Each output buffer also receives three clock signals to control its operation, labelled "ECLK", "DCLK", and "DCLK", respectively. Signal DCLK, and its complement DCLK, determine the point in time at which the output buffers become active to drive the bonding pads as determined by the logic levels on signals D0-D31.
In accordance with the invention, each output buffer receives an extra clocking signal, namely ECLK, and is connected to a common node which is connected across all output buffers and is labelled "CROSSNODE 25". Signal ECLK is active prior to the time during which signals DCLK and DCLK are active, but after D0-D31 have become valid. During this time, typically, some of the output buffers are switching to a logic high state and some are switching to a logic low state. CROSSNODE 25 reduces energy consumption by conserving the charge of the signals which were previously driven to a logic high level. This charge conservation results from the fact that statistically, it is very likely that other output signals will be simultaneously switching from a logic low state to a logic high state. Thus the output signal lines that are discharging are used to partially charge the output signal lines that are charging, and vice versa. Signal ECLK must be active in the first part of the cycle to cause this charge sharing prior to the point in time in which the buffers themselves become active to completely drive the output signals to the appropriate logic state. Preferably, signals ECLK and DCLK/DCLK are made non-overlapping with respect to each other, although a small amount of overlap can be tolerated. Furthermore, the data signals, D0-D31, must be active when signal ECLK is active so that the output buffers do not drive an invalid state onto their corresponding output terminals.
In the illustrated embodiment, each output buffer is structurally identical, and so may be understood by reference to FIG. 2, which illustrates in partial block, partial logic, and partial schematic form output buffer 30 of FIG. 1. From FIG. 2 it is seen that output buffer 30 includes a NAND gate 32, inverters 33 and 34, a P-channel metal-oxide-semiconductor (MOS) transistor 35, a NOR gate 36, inverters 37 and 38, an N-channel MOS transistor 39, a first node 40, and a second node 41. NAND gate 32 has a first input terminal for receiving signal DCLK, a second input terminal for receiving signal D0, and an output terminal. Inverter 33 has an input terminal connected to the output terminal of NAND gate 32, and an output terminal. Inverter 34 has an input terminal connected to the output terminal of inverter 33, and an output terminal. Transistor 35 has a source connected to a power supply voltage terminal labelled "VDD ", a gate connected to the output terminal of inverter 34, and a drain connected to node 40 which serves as an output terminal providing an output signal labelled "D0OUT ". VDD is a more positive power supply voltage terminal which has a nominal voltage of, for example, 3 volts. Together, NAND gate 32, inverters 33 and 34, and transistor 35 form a pullup portion of output buffer 30 which causes node 40 to be pulled up to VDD if signal D0 is at a logic high when signal DCLK is active.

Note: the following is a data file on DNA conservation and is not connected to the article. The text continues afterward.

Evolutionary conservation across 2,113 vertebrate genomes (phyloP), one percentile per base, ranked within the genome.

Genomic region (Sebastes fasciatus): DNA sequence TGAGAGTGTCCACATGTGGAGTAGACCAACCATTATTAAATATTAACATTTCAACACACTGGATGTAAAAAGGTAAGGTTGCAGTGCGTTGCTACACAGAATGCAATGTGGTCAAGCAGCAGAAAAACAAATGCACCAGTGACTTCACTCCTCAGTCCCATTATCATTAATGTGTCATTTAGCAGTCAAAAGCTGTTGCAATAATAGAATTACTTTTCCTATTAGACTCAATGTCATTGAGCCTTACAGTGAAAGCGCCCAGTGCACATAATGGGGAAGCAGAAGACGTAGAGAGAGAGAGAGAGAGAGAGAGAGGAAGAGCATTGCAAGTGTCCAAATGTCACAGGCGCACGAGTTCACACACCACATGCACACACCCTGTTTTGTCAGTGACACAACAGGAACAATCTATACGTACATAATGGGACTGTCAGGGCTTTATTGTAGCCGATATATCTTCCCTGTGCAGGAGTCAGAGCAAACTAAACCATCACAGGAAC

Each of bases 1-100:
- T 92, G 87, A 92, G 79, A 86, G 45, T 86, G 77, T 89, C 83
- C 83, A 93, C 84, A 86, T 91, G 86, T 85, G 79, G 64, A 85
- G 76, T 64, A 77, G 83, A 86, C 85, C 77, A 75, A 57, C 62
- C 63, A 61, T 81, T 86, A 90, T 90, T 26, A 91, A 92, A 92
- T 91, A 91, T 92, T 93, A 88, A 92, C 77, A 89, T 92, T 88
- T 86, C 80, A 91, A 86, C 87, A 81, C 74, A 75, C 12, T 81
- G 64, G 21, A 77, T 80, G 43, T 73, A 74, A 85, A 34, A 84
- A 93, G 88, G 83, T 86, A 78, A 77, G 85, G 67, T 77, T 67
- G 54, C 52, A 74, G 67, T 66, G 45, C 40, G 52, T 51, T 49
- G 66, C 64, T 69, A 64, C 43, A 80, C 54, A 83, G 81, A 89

NOR gate 36 has a first input terminal for receiving signal D0, a second input terminal for receiving signal DCLK, and an output terminal. Inverter 37 has an input terminal connected to the output terminal of NOR gate 36, and an output terminal. Inverter 38 has an input terminal connected to the output terminal of inverter 37, and an output terminal. Transistor 39 has a drain connected to node 40, a gate connected to the output terminal of inverter 38, and a source connected to a power supply voltage terminal labelled "VSS ". VSS is a more negative or ground power supply voltage terminal which has a nominal voltage of approximately zero volts. Together, NOR gate 36, inverters 37 and 38, and transistor 39 form a pulldown portion of output buffer 30 which causes node 40 to be pulled down to VSS if signal D0 is at a logic low when signal DCLK is active.
Output buffer 30 also includes a coupling circuit 42. Coupling circuit 42 has a first terminal forming node 41 and connected to CROSSNODE 25, a data input terminal for receiving signal D0, a control input terminal for receiving signal ECLK, and a second terminal connected to output node 40. Also illustrated in FIG. 2 is a capacitor 80 having a first terminal connected through bonding pad 31 (not shown) to node 40, and a second terminal connected to VSS. Capacitor 80 represents the parasitic capacitance inherent in the signal line conducting signal D0OUT, caused by, for example, the proximity of the signal trace to a ground plane within the integrated circuit package and on the printed circuit board. Capacitor 80 typically has a value of the order of tens of picofarads (pF).
Coupling circuit 42 senses the condition, while the ECLK signal is active, in which signals D0 and D0OUT are in opposite logic states, which represents the condition in which buffer 30 will switch the logic state on node 40. In that case, coupling circuit 42 couples node 41 to node 40 while signal ECLK is active. This coupling action causes the charge built up in those signal lines which have been at a logic high level, to dump charge into CROSSNODE 25. This action not only partially discharges this node, but also partially charges the signals which are changing from a logic low to a logic high.